4.       Exfiltration

With the freedom to move around, the attacker is now able to get access to the “crown jewels” and at that point you are defenceless. In the case of AMSC and Sinovel, Sinovel were indicted for the theft of AMSC's source code, software, equipment designs and technical drawings. Although AMSC had taken “reasonable measures to maintain the confidentiality of its trade secrets and proprietary information such as restricting access to authorised personnel only”, it was a victim of an unethical insider. And this is a recurring theme. In my own case, much of the information gained by the attacker came from “insiders”.

5.       Sustainment

Once an attacker has gained access, sustainment or staying in place is very important. In the case of the TJX breach in 2006, the attackers installed new accounts using their already elevated privileges, so that they were no longer dependent on a single access point. Effectively the attacker was able to come and go as they pleased. In my own case, in hindsight it is clear that the attacker no longer needed to use me to get access to the whole environment.

6.       Assault

The assault is where it can become particularly nasty because the attacker may decide that they want to leave an indelible mark on their victim. Breaches such as Stuxnet, and Shamoon which damaged thirty thousand machines at Aramco are well known examples. And today there are serious concerns regarding the ability of attackers to target any infrastructure,  including energy, financial and health care. And the problem with the assault is that it is generally too late to defend yourself, because the attacker has effectively taken control of your environment and is anticipating your every move.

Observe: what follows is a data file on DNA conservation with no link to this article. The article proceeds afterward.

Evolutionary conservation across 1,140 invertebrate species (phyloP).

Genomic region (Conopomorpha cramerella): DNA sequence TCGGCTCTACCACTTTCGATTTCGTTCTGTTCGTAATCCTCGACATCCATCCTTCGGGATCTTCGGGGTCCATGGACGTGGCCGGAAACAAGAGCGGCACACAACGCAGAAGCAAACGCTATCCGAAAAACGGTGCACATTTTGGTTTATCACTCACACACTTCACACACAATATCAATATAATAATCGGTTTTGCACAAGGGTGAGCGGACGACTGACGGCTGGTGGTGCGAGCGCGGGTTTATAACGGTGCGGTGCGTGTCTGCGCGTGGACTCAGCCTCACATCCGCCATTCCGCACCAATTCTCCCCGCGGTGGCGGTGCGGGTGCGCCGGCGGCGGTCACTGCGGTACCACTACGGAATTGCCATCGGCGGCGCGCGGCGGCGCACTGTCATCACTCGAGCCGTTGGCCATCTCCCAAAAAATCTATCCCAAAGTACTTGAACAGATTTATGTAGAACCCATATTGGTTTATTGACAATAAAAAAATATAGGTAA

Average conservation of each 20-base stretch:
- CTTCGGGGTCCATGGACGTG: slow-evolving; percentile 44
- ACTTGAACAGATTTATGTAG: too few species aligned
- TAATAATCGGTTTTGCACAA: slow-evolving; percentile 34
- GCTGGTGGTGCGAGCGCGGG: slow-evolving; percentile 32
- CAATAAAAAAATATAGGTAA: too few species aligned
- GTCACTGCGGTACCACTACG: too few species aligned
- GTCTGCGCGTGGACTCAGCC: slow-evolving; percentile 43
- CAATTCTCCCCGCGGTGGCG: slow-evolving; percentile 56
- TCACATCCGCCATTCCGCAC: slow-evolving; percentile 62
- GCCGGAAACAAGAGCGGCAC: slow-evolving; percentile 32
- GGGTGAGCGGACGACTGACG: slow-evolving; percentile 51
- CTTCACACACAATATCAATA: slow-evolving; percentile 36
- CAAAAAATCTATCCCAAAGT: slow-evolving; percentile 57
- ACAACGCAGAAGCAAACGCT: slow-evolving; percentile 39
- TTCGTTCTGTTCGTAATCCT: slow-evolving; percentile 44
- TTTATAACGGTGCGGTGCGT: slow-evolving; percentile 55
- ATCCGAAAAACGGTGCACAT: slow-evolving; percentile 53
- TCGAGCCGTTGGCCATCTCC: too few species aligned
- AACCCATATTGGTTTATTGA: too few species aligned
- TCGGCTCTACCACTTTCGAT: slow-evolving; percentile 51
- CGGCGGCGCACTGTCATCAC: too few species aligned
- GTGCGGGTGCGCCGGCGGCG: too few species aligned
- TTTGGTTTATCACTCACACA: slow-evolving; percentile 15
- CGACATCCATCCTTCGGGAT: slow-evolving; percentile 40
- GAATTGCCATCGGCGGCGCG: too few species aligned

7.       Obfuscation

In many cases the attacker may want to hide the origins of the attack, using various methods to cover their tracks but this is not always the case. At Aramco the attackers choose to leave a calling card and often the victim is too embarrassed to admit that they have been breached. Failure to disclose breaches means others are unable to benefit from someone else's misfortune.

Is There Any Defence?

Every one of us is vulnerable, and the best defences on offer give little or no real protection. The key is to ensure that you have strong and managed Access Control. If you have the ability to control Privileged Access then the likelihood of a serious breach is reduced.

In my own case, as my wife told me many years later, once I had gone for the “honeypot” on Valentine 's Day many years ago, I was defenceless. The targeted attack started and before I knew it I was a granddad. Having got access to my mother, and become friends with my sisters, the inevitable assault was easy.  Mind you not all attacks are bad!

Contributed by Calum MacLeod,VP EMEA, Lieberman Software Corporation.